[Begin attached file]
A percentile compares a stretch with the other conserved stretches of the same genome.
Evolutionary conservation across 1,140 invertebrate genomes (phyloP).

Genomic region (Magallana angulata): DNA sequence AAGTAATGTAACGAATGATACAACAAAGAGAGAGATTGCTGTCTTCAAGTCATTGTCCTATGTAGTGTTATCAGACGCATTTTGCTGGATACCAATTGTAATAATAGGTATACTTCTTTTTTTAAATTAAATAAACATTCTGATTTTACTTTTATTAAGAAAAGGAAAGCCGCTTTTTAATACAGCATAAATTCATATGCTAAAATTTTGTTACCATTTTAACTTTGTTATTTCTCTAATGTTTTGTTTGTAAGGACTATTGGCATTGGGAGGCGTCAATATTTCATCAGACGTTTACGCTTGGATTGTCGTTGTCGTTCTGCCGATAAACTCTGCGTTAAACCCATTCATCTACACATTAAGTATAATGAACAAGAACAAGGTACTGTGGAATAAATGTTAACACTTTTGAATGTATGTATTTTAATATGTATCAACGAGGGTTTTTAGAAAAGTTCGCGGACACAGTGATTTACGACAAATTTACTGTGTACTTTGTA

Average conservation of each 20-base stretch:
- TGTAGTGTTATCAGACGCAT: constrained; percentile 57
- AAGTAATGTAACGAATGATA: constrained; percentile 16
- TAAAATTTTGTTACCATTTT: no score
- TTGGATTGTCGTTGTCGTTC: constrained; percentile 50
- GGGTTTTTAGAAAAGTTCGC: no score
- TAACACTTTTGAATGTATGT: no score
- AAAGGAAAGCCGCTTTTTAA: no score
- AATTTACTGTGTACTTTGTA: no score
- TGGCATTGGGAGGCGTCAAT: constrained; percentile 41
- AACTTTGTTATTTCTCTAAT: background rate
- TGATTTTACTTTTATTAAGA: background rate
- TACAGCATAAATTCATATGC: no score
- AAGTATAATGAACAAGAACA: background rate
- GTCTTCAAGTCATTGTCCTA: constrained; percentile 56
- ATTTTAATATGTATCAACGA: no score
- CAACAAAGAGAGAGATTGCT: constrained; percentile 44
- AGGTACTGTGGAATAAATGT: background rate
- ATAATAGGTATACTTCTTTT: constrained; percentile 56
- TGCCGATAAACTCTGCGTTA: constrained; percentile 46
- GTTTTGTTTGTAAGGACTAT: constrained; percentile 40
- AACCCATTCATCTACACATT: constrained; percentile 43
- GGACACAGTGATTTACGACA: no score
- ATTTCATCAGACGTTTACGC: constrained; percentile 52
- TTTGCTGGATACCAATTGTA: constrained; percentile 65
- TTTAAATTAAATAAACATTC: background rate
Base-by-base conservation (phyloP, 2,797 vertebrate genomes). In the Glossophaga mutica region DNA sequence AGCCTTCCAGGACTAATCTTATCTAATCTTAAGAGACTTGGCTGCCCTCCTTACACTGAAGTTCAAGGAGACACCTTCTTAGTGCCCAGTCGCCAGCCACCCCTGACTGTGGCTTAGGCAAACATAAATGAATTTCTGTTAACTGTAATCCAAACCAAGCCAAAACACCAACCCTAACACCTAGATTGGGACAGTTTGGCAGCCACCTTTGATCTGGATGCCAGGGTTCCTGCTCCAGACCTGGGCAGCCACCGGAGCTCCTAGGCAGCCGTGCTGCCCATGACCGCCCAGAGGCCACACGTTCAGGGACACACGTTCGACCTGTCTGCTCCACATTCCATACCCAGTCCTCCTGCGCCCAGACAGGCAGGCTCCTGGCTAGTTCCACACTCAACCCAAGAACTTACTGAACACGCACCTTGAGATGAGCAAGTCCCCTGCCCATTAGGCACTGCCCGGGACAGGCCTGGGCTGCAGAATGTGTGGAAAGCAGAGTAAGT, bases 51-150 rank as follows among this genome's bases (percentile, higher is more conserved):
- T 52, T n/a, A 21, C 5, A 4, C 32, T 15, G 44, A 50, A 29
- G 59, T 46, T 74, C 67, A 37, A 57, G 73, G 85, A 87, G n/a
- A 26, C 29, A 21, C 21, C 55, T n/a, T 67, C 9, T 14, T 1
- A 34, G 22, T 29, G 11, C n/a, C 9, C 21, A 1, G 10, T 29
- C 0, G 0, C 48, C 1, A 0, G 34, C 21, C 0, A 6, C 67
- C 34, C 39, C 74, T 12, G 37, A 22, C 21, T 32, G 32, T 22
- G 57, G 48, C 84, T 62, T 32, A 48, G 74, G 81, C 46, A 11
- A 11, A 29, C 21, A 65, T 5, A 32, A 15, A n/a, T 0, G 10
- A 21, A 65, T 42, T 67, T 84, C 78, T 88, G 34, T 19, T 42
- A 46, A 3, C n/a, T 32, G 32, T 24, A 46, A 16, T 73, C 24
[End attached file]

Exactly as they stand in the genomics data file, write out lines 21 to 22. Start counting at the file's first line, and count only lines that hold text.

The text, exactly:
- AGGTACTGTGGAATAAATGT: background rate
- ATAATAGGTATACTTCTTTT: constrained; percentile 56